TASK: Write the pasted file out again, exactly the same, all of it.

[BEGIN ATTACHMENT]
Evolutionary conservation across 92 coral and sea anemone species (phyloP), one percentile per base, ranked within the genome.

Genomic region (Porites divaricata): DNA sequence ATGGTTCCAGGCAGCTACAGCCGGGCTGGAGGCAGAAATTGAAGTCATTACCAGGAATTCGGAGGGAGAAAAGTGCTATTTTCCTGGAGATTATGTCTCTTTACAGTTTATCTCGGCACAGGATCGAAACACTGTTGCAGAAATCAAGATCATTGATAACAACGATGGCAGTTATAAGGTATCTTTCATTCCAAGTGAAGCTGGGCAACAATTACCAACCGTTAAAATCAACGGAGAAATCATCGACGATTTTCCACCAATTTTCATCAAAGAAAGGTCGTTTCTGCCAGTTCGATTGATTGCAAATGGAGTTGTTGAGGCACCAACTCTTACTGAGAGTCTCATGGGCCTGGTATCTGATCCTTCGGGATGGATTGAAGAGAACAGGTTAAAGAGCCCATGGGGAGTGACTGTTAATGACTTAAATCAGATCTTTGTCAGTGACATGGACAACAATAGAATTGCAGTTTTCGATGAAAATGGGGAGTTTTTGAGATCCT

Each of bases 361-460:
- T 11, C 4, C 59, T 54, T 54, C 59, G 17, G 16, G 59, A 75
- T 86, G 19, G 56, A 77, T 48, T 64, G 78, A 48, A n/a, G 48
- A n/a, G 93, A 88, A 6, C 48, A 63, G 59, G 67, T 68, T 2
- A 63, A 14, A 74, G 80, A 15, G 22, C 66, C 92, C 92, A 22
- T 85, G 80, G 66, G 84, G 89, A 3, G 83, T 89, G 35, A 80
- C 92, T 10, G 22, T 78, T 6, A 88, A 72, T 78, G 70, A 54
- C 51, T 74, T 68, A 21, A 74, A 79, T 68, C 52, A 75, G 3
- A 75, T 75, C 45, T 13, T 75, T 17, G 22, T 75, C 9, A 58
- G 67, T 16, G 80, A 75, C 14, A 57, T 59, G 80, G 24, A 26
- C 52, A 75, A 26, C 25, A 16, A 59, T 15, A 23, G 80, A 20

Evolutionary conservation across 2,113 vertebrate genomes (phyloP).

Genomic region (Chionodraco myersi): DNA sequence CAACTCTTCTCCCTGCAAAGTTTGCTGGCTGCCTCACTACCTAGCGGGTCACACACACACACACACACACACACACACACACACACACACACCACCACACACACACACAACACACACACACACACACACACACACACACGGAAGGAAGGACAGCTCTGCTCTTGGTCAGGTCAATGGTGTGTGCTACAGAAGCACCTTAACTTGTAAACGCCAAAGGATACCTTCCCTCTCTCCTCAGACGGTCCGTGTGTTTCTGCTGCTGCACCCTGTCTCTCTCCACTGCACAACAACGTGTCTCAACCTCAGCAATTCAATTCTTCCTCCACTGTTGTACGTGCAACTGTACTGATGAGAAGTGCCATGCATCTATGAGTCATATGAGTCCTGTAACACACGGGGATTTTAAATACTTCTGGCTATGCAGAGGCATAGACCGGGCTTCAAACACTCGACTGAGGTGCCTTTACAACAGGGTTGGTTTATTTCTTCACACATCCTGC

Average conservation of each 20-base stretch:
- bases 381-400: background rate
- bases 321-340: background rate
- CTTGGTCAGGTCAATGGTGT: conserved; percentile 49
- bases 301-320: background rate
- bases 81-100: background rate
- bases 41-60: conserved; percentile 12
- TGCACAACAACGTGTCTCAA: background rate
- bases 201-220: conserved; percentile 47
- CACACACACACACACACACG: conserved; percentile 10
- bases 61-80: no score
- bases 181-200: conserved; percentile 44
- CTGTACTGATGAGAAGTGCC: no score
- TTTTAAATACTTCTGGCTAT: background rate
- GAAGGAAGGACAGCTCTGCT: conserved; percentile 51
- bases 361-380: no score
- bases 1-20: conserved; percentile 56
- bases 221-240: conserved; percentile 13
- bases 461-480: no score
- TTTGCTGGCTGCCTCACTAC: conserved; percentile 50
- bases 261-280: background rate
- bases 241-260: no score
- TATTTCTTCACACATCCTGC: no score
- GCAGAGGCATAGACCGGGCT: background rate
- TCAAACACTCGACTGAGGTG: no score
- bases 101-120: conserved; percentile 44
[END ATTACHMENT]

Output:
Evolutionary conservation across 92 coral and sea anemone species (phyloP), one percentile per base, ranked within the genome.

Genomic region (Porites divaricata): DNA sequence ATGGTTCCAGGCAGCTACAGCCGGGCTGGAGGCAGAAATTGAAGTCATTACCAGGAATTCGGAGGGAGAAAAGTGCTATTTTCCTGGAGATTATGTCTCTTTACAGTTTATCTCGGCACAGGATCGAAACACTGTTGCAGAAATCAAGATCATTGATAACAACGATGGCAGTTATAAGGTATCTTTCATTCCAAGTGAAGCTGGGCAACAATTACCAACCGTTAAAATCAACGGAGAAATCATCGACGATTTTCCACCAATTTTCATCAAAGAAAGGTCGTTTCTGCCAGTTCGATTGATTGCAAATGGAGTTGTTGAGGCACCAACTCTTACTGAGAGTCTCATGGGCCTGGTATCTGATCCTTCGGGATGGATTGAAGAGAACAGGTTAAAGAGCCCATGGGGAGTGACTGTTAATGACTTAAATCAGATCTTTGTCAGTGACATGGACAACAATAGAATTGCAGTTTTCGATGAAAATGGGGAGTTTTTGAGATCCT

Each of bases 361-460:
- T 11, C 4, C 59, T 54, T 54, C 59, G 17, G 16, G 59, A 75
- T 86, G 19, G 56, A 77, T 48, T 64, G 78, A 48, A n/a, G 48
- A n/a, G 93, A 88, A 6, C 48, A 63, G 59, G 67, T 68, T 2
- A 63, A 14, A 74, G 80, A 15, G 22, C 66, C 92, C 92, A 22
- T 85, G 80, G 66, G 84, G 89, A 3, G 83, T 89, G 35, A 80
- C 92, T 10, G 22, T 78, T 6, A 88, A 72, T 78, G 70, A 54
- C 51, T 74, T 68, A 21, A 74, A 79, T 68, C 52, A 75, G 3
- A 75, T 75, C 45, T 13, T 75, T 17, G 22, T 75, C 9, A 58
- G 67, T 16, G 80, A 75, C 14, A 57, T 59, G 80, G 24, A 26
- C 52, A 75, A 26, C 25, A 16, A 59, T 15, A 23, G 80, A 20

Evolutionary conservation across 2,113 vertebrate genomes (phyloP).

Genomic region (Chionodraco myersi): DNA sequence CAACTCTTCTCCCTGCAAAGTTTGCTGGCTGCCTCACTACCTAGCGGGTCACACACACACACACACACACACACACACACACACACACACACCACCACACACACACACAACACACACACACACACACACACACACACACGGAAGGAAGGACAGCTCTGCTCTTGGTCAGGTCAATGGTGTGTGCTACAGAAGCACCTTAACTTGTAAACGCCAAAGGATACCTTCCCTCTCTCCTCAGACGGTCCGTGTGTTTCTGCTGCTGCACCCTGTCTCTCTCCACTGCACAACAACGTGTCTCAACCTCAGCAATTCAATTCTTCCTCCACTGTTGTACGTGCAACTGTACTGATGAGAAGTGCCATGCATCTATGAGTCATATGAGTCCTGTAACACACGGGGATTTTAAATACTTCTGGCTATGCAGAGGCATAGACCGGGCTTCAAACACTCGACTGAGGTGCCTTTACAACAGGGTTGGTTTATTTCTTCACACATCCTGC

Average conservation of each 20-base stretch:
- bases 381-400: background rate
- bases 321-340: background rate
- CTTGGTCAGGTCAATGGTGT: conserved; percentile 49
- bases 301-320: background rate
- bases 81-100: background rate
- bases 41-60: conserved; percentile 12
- TGCACAACAACGTGTCTCAA: background rate
- bases 201-220: conserved; percentile 47
- CACACACACACACACACACG: conserved; percentile 10
- bases 61-80: no score
- bases 181-200: conserved; percentile 44
- CTGTACTGATGAGAAGTGCC: no score
- TTTTAAATACTTCTGGCTAT: background rate
- GAAGGAAGGACAGCTCTGCT: conserved; percentile 51
- bases 361-380: no score
- bases 1-20: conserved; percentile 56
- bases 221-240: conserved; percentile 13
- bases 461-480: no score
- TTTGCTGGCTGCCTCACTAC: conserved; percentile 50
- bases 261-280: background rate
- bases 241-260: no score
- TATTTCTTCACACATCCTGC: no score
- GCAGAGGCATAGACCGGGCT: background rate
- TCAAACACTCGACTGAGGTG: no score
- bases 101-120: conserved; percentile 44